I’m not going to waste any time here: from what I was able to play at MCM London Comic Con, Berserk and the Band of the Hawk is another Dynasty Warriors-style hack-and-slash game reskinned with a recognizable brand. That’s not inherently a bad thing, but that sentence alone will probably allow a good number of you to know if this game is going to be right for you or not.

Berserk and the Band of the Hawk apparently follows the story of the Berserk anime from start to the current end, and then moves into a little bit of the manga’s story too, in much the same way that Tecmo Koei’s recent Attack on Titan game did. The game follows Guts, a vicious mercenary, on his journey to achieve revenge for a serious betrayal, but in practice this means mashing light and heavy attack buttons while mountains of low level enemies lifelessly fall at your feet.

Where Attack on Titan’s adaptation drew heavily from its source material to create a combat system which felt fun, distinct and unique among the Dynasty Warriors-type games, Berserk and the Band of the Hawk feels a lot more comparable to the predictable gameplay formula of Hyrule Warriors. Thousands of identical grunt-like enemies throw themselves at your weapons while you mow them down, occasionally using special attacks to clear larger groups or larger-than-average enemies.

Occasionally, you’ll get to fight a sizable boss enemy which might give you a little bit more of a challenge, but most of the combat is style and flair over substance. The idea is to make you feel like a badass rather than giving you too much of an active challenge to face.

The game itself is fairly faithful to the tone, violence and action style of the Beserk anime and manga. The grunt-level enemies are faithfully presented and mowing them down felt rewarding. The boss I fought provided a healthy level of challenge, requiring far more use of well-timed blocking than I am used to from Dynasty Warrior games, and succeeded in being large and intimidating enough that defeating it felt rewarding.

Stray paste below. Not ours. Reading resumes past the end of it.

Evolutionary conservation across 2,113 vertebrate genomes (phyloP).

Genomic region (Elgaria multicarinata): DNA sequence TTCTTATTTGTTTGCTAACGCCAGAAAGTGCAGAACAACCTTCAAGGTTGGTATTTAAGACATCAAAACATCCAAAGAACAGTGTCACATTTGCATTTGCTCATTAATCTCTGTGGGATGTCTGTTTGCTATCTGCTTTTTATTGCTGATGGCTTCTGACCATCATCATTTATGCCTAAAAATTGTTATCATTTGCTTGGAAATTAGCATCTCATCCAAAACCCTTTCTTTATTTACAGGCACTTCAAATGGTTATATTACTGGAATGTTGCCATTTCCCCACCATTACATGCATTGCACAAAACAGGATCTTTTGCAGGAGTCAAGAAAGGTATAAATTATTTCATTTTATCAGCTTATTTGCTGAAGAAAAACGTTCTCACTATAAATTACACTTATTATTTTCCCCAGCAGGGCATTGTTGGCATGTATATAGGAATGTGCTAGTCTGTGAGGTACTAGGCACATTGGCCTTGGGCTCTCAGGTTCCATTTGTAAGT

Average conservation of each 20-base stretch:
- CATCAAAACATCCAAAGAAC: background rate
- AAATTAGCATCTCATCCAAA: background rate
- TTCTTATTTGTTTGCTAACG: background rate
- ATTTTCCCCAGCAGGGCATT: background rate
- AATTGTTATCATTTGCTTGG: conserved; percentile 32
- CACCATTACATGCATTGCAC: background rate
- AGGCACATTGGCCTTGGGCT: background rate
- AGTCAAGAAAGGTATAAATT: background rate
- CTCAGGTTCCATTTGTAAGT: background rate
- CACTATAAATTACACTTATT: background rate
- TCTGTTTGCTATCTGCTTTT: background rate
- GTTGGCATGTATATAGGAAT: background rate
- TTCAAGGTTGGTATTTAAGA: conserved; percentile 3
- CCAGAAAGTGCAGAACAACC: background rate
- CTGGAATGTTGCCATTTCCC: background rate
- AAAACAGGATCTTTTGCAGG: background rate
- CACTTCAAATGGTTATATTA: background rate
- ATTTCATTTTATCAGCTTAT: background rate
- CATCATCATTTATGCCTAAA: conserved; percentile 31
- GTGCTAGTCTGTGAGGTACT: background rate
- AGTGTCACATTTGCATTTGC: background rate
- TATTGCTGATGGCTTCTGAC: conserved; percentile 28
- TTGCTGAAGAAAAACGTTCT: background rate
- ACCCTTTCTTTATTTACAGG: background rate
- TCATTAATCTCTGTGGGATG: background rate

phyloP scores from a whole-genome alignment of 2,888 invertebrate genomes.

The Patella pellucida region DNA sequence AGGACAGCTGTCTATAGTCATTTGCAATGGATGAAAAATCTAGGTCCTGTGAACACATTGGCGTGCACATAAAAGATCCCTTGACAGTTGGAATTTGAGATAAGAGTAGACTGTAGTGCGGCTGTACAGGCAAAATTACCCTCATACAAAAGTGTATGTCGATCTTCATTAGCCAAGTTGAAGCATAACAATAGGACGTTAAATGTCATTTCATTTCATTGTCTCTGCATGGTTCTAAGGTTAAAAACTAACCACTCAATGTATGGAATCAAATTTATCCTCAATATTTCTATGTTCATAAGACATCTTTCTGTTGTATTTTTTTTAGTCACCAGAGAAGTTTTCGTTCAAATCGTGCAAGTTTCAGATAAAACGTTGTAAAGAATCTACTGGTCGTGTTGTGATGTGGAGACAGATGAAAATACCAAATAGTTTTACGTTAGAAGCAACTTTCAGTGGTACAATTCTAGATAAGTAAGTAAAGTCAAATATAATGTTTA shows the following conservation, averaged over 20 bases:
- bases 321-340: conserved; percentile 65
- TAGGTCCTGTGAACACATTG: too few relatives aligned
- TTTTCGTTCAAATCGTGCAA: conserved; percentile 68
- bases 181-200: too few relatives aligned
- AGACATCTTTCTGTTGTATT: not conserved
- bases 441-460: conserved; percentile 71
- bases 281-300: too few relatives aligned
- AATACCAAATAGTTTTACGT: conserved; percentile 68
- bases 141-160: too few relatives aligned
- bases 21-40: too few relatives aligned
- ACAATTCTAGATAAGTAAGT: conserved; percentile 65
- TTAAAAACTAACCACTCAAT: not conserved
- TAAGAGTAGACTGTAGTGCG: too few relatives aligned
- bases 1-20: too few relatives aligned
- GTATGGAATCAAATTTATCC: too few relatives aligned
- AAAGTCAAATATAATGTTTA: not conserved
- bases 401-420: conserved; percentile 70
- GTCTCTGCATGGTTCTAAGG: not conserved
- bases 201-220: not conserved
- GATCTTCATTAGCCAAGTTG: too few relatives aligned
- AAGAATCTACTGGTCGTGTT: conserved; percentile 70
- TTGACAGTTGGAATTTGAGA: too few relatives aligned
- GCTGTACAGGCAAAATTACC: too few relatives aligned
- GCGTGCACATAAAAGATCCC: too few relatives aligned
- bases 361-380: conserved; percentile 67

Honestly, having played the short demo on the MCM show floor through, my main take away was that it is a Dynasty Warriors game for better or worse. If you’re already a fan of the series formula of smashing large crowds of enemies with weapons en masse, and then fighting one powerful boss as a level ends then you’re probably going to like Berserk. If you’re not a fan of that formula, then the fact that blocking is more incentivized in boss battles and that there’s a system that strengthens you as you pull off combo kills are unlikely to convince you that the gameplay is suddenly interesting.

It’s less of a mechanical switch up than Attack on Titan was, but it does do a somewhat good job of capturing the tone of the series.

Laura’s gaming journey began in the 90′s when she was given a SNES by her older brother with Mario paint. From that day video games were all she thought about day or night, be it playing them, designing them, discussing them or writing about them.